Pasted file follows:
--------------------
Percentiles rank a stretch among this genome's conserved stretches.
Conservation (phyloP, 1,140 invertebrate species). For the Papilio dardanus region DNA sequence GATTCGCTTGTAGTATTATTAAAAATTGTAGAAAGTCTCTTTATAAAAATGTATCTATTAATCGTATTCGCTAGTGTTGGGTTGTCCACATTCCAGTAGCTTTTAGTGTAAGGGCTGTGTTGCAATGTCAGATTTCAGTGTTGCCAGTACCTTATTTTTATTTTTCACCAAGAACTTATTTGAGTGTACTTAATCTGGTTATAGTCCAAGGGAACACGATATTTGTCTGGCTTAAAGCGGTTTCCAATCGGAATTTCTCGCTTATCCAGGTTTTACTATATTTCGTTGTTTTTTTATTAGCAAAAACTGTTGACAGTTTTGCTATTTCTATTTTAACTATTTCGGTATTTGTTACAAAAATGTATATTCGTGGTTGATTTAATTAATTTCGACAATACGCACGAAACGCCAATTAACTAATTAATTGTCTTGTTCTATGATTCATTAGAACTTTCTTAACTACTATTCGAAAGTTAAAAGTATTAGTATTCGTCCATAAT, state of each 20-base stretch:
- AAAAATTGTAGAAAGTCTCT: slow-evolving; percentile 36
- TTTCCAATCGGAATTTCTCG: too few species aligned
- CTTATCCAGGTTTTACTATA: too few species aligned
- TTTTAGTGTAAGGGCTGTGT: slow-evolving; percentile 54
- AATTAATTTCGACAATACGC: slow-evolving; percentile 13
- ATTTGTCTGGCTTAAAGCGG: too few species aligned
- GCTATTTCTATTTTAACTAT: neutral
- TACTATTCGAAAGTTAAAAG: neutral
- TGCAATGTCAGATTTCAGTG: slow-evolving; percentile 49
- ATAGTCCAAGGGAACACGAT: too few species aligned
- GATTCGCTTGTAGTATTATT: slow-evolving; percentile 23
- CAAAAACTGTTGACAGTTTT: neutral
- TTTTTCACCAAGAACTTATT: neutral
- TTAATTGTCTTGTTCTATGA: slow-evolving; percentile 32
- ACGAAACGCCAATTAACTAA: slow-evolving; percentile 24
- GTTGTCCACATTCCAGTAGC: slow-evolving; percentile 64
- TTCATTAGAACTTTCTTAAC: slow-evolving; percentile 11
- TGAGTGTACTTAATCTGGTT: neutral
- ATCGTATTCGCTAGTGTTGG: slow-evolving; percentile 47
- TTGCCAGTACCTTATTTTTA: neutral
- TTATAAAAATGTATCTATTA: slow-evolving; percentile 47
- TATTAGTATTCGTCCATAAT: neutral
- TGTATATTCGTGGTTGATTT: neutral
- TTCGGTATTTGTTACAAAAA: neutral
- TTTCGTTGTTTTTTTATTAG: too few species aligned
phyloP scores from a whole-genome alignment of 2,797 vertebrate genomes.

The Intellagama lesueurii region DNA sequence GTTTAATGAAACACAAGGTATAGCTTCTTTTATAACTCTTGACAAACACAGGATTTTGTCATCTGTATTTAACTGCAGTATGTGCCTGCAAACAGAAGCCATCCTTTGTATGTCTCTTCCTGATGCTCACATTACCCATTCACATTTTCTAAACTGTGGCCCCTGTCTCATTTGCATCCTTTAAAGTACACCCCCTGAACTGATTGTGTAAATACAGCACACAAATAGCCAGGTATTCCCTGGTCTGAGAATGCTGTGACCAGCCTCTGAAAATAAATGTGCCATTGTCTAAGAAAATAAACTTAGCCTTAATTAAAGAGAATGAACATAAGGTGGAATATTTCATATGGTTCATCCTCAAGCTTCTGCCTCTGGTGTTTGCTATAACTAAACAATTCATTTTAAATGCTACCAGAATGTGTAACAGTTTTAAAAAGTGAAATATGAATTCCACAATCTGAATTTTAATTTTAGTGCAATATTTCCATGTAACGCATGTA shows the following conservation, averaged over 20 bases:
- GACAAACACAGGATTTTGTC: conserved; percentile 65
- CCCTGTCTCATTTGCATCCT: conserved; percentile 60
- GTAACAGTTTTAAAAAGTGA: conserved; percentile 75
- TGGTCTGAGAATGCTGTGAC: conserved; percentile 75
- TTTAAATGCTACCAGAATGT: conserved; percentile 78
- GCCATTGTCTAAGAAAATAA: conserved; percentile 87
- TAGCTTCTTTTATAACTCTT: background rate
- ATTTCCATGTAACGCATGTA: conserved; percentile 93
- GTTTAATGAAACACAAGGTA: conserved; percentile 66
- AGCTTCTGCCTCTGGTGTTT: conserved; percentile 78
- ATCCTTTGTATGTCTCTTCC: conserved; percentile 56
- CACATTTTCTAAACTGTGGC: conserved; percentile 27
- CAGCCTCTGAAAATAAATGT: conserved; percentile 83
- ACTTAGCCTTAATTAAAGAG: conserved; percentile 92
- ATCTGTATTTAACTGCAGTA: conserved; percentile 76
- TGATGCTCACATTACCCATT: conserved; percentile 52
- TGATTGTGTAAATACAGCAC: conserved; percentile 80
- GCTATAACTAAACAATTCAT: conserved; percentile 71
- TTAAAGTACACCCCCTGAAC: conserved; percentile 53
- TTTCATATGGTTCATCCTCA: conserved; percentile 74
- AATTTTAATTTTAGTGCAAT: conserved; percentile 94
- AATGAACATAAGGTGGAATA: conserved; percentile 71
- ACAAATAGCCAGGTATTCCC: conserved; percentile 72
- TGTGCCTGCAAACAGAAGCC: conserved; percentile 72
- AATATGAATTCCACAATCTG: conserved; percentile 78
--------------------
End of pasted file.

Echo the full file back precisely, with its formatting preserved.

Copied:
Percentiles rank a stretch among this genome's conserved stretches.
Conservation (phyloP, 1,140 invertebrate species). For the Papilio dardanus region DNA sequence GATTCGCTTGTAGTATTATTAAAAATTGTAGAAAGTCTCTTTATAAAAATGTATCTATTAATCGTATTCGCTAGTGTTGGGTTGTCCACATTCCAGTAGCTTTTAGTGTAAGGGCTGTGTTGCAATGTCAGATTTCAGTGTTGCCAGTACCTTATTTTTATTTTTCACCAAGAACTTATTTGAGTGTACTTAATCTGGTTATAGTCCAAGGGAACACGATATTTGTCTGGCTTAAAGCGGTTTCCAATCGGAATTTCTCGCTTATCCAGGTTTTACTATATTTCGTTGTTTTTTTATTAGCAAAAACTGTTGACAGTTTTGCTATTTCTATTTTAACTATTTCGGTATTTGTTACAAAAATGTATATTCGTGGTTGATTTAATTAATTTCGACAATACGCACGAAACGCCAATTAACTAATTAATTGTCTTGTTCTATGATTCATTAGAACTTTCTTAACTACTATTCGAAAGTTAAAAGTATTAGTATTCGTCCATAAT, state of each 20-base stretch:
- AAAAATTGTAGAAAGTCTCT: slow-evolving; percentile 36
- TTTCCAATCGGAATTTCTCG: too few species aligned
- CTTATCCAGGTTTTACTATA: too few species aligned
- TTTTAGTGTAAGGGCTGTGT: slow-evolving; percentile 54
- AATTAATTTCGACAATACGC: slow-evolving; percentile 13
- ATTTGTCTGGCTTAAAGCGG: too few species aligned
- GCTATTTCTATTTTAACTAT: neutral
- TACTATTCGAAAGTTAAAAG: neutral
- TGCAATGTCAGATTTCAGTG: slow-evolving; percentile 49
- ATAGTCCAAGGGAACACGAT: too few species aligned
- GATTCGCTTGTAGTATTATT: slow-evolving; percentile 23
- CAAAAACTGTTGACAGTTTT: neutral
- TTTTTCACCAAGAACTTATT: neutral
- TTAATTGTCTTGTTCTATGA: slow-evolving; percentile 32
- ACGAAACGCCAATTAACTAA: slow-evolving; percentile 24
- GTTGTCCACATTCCAGTAGC: slow-evolving; percentile 64
- TTCATTAGAACTTTCTTAAC: slow-evolving; percentile 11
- TGAGTGTACTTAATCTGGTT: neutral
- ATCGTATTCGCTAGTGTTGG: slow-evolving; percentile 47
- TTGCCAGTACCTTATTTTTA: neutral
- TTATAAAAATGTATCTATTA: slow-evolving; percentile 47
- TATTAGTATTCGTCCATAAT: neutral
- TGTATATTCGTGGTTGATTT: neutral
- TTCGGTATTTGTTACAAAAA: neutral
- TTTCGTTGTTTTTTTATTAG: too few species aligned
phyloP scores from a whole-genome alignment of 2,797 vertebrate genomes.

The Intellagama lesueurii region DNA sequence GTTTAATGAAACACAAGGTATAGCTTCTTTTATAACTCTTGACAAACACAGGATTTTGTCATCTGTATTTAACTGCAGTATGTGCCTGCAAACAGAAGCCATCCTTTGTATGTCTCTTCCTGATGCTCACATTACCCATTCACATTTTCTAAACTGTGGCCCCTGTCTCATTTGCATCCTTTAAAGTACACCCCCTGAACTGATTGTGTAAATACAGCACACAAATAGCCAGGTATTCCCTGGTCTGAGAATGCTGTGACCAGCCTCTGAAAATAAATGTGCCATTGTCTAAGAAAATAAACTTAGCCTTAATTAAAGAGAATGAACATAAGGTGGAATATTTCATATGGTTCATCCTCAAGCTTCTGCCTCTGGTGTTTGCTATAACTAAACAATTCATTTTAAATGCTACCAGAATGTGTAACAGTTTTAAAAAGTGAAATATGAATTCCACAATCTGAATTTTAATTTTAGTGCAATATTTCCATGTAACGCATGTA shows the following conservation, averaged over 20 bases:
- GACAAACACAGGATTTTGTC: conserved; percentile 65
- CCCTGTCTCATTTGCATCCT: conserved; percentile 60
- GTAACAGTTTTAAAAAGTGA: conserved; percentile 75
- TGGTCTGAGAATGCTGTGAC: conserved; percentile 75
- TTTAAATGCTACCAGAATGT: conserved; percentile 78
- GCCATTGTCTAAGAAAATAA: conserved; percentile 87
- TAGCTTCTTTTATAACTCTT: background rate
- ATTTCCATGTAACGCATGTA: conserved; percentile 93
- GTTTAATGAAACACAAGGTA: conserved; percentile 66
- AGCTTCTGCCTCTGGTGTTT: conserved; percentile 78
- ATCCTTTGTATGTCTCTTCC: conserved; percentile 56
- CACATTTTCTAAACTGTGGC: conserved; percentile 27
- CAGCCTCTGAAAATAAATGT: conserved; percentile 83
- ACTTAGCCTTAATTAAAGAG: conserved; percentile 92
- ATCTGTATTTAACTGCAGTA: conserved; percentile 76
- TGATGCTCACATTACCCATT: conserved; percentile 52
- TGATTGTGTAAATACAGCAC: conserved; percentile 80
- GCTATAACTAAACAATTCAT: conserved; percentile 71
- TTAAAGTACACCCCCTGAAC: conserved; percentile 53
- TTTCATATGGTTCATCCTCA: conserved; percentile 74
- AATTTTAATTTTAGTGCAAT: conserved; percentile 94
- AATGAACATAAGGTGGAATA: conserved; percentile 71
- ACAAATAGCCAGGTATTCCC: conserved; percentile 72
- TGTGCCTGCAAACAGAAGCC: conserved; percentile 72
- AATATGAATTCCACAATCTG: conserved; percentile 78